Security Breach Exposes Travel Plans of Israeli Prime Minister, Senior Security Agents
Information about the international travel plans of the Israeli prime minister, high-ranking Israeli diplomats, and senior agents of Israel’s security agencies was leaked, according to a hacker who claims to have unveiled the breach
Information about the international travel plans of the Israeli prime minister, other high-ranking Israeli diplomats, and senior agents of the country’s security agencies was leaked following a recent security breach, according to one person who spoke to Calcalist on condition of anonymity. That person identified himself as the hacker who discovered the breach, which compromised the database of alp.co.il, an online platform used by Israeli travel agents to book flights and hotels and submit visa applications.
Calcalist reviewed some of the leaked data and consequently informed the Israeli National Cyber Directorate of the leak. The breach has since been addressed.
Benjamin Netanyahu and his wife. Photo: Kobi Giedon
Alp.co.il is used by popular Israeli online travel booking services such as Gulliver.co.il, Issta.co.il, and governmental travel agency Inbal, which handles flight bookings and other travel-related services for all government employees. The system used by alp.co.il was developed by the Israeli subsidiary of Madrid-based travel technology company Amadeus IT Group SA.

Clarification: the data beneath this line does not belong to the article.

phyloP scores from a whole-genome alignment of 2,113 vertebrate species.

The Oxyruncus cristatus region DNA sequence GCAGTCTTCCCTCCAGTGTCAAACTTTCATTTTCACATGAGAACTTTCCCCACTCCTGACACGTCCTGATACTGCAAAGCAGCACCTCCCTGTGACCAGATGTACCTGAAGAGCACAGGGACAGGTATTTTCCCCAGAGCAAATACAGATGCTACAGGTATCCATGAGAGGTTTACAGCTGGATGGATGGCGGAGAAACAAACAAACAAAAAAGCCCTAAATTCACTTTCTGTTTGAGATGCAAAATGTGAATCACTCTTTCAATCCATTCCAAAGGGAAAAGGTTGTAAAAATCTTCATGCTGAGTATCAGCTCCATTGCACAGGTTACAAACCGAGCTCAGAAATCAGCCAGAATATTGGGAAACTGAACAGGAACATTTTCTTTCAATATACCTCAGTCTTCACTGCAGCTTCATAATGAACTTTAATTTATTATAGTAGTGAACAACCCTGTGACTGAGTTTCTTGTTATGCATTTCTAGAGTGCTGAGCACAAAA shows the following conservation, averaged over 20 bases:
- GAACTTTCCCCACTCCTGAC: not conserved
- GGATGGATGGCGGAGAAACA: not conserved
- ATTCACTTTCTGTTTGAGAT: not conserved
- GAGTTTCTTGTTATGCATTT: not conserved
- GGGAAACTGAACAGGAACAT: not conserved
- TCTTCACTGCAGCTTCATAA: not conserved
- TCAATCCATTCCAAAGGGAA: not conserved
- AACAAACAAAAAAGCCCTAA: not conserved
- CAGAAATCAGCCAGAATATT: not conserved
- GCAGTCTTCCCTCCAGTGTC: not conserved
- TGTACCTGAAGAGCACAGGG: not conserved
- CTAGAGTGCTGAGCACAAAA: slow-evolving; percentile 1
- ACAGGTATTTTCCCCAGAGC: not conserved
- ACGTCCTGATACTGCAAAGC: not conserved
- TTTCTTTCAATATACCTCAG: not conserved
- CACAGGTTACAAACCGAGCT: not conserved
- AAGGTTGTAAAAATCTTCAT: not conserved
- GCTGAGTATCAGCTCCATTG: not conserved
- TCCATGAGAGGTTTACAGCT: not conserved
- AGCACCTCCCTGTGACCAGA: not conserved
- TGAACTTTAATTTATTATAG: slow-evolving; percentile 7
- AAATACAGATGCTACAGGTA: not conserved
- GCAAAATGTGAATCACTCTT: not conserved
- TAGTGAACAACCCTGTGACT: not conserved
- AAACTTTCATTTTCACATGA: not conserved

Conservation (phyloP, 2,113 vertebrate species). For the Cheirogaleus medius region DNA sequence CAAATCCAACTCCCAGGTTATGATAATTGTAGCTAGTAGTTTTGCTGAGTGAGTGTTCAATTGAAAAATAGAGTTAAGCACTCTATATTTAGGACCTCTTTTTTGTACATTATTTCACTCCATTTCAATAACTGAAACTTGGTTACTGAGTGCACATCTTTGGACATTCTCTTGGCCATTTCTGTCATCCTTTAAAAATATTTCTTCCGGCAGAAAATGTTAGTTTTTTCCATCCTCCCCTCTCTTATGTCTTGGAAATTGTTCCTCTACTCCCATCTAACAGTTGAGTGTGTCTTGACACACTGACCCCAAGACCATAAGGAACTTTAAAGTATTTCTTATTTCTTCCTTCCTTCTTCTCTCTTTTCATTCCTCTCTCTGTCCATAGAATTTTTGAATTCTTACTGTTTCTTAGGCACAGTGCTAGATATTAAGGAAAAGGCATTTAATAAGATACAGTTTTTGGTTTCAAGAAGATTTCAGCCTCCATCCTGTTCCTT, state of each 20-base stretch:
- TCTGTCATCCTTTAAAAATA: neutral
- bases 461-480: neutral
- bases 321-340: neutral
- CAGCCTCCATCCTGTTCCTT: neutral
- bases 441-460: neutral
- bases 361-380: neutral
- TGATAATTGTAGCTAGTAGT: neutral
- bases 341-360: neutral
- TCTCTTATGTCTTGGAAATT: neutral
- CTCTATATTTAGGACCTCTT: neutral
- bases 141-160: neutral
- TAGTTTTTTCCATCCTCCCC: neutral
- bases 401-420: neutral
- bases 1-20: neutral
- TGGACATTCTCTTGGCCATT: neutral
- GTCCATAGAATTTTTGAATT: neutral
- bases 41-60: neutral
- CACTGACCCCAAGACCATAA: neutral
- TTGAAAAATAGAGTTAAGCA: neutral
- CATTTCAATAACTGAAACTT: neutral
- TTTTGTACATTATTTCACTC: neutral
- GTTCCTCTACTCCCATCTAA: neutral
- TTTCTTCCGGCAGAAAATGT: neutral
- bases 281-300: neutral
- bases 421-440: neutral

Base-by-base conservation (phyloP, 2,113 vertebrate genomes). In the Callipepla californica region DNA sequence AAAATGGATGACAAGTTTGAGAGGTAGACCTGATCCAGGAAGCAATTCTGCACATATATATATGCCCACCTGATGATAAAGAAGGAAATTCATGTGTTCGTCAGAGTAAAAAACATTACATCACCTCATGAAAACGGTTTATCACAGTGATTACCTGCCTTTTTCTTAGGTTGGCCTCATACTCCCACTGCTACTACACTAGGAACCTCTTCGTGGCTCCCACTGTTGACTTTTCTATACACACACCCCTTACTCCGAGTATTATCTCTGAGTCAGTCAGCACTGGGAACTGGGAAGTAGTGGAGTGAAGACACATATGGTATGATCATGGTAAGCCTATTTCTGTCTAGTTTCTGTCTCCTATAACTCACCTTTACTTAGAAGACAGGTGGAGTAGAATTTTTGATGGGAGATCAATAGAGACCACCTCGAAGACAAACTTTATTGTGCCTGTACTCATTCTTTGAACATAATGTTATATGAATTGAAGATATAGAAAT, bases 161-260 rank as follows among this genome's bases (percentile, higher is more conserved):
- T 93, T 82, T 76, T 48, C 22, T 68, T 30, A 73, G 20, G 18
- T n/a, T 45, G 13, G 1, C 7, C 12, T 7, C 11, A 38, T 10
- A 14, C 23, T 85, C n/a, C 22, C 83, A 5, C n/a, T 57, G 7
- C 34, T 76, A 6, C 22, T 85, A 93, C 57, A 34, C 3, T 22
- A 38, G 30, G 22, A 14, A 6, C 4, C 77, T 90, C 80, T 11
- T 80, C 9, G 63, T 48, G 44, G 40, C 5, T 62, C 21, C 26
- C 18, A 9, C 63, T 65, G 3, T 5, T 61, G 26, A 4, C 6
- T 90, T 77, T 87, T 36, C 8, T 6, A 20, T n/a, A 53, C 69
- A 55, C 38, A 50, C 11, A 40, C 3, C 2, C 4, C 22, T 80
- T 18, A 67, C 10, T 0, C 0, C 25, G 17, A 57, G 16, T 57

The leaked database contains the personal details and email addresses of millions of Israelis. Among the compromised email addresses is the one to which the travel booking confirmation of Prime Minister Benjamin Netanyahu and his family is sent, the person said. According to him, the Netanyahu family itineraries were sent to the address firstname.lastname@example.org, Bibi being Netanyahu’s commonly used moniker. In a comment to Calcalist, the Prime Minister’s Office said they are unfamiliar with the email account.
Altogether, the database contained information on 36 million booked flights, 15 million passengers, over one million hotel bookings, and 700,000 visa applications.
In reply to Calcalist’s request for comment, a spokesperson for Amadeus’ Israeli subsidiary said that on May 20 the company learned of a failure in the security definitions of its platform used by Israeli travel agents, which allowed unauthorized access to data. The company added that its security team addressed the issue immediately, and that the problem was fixed.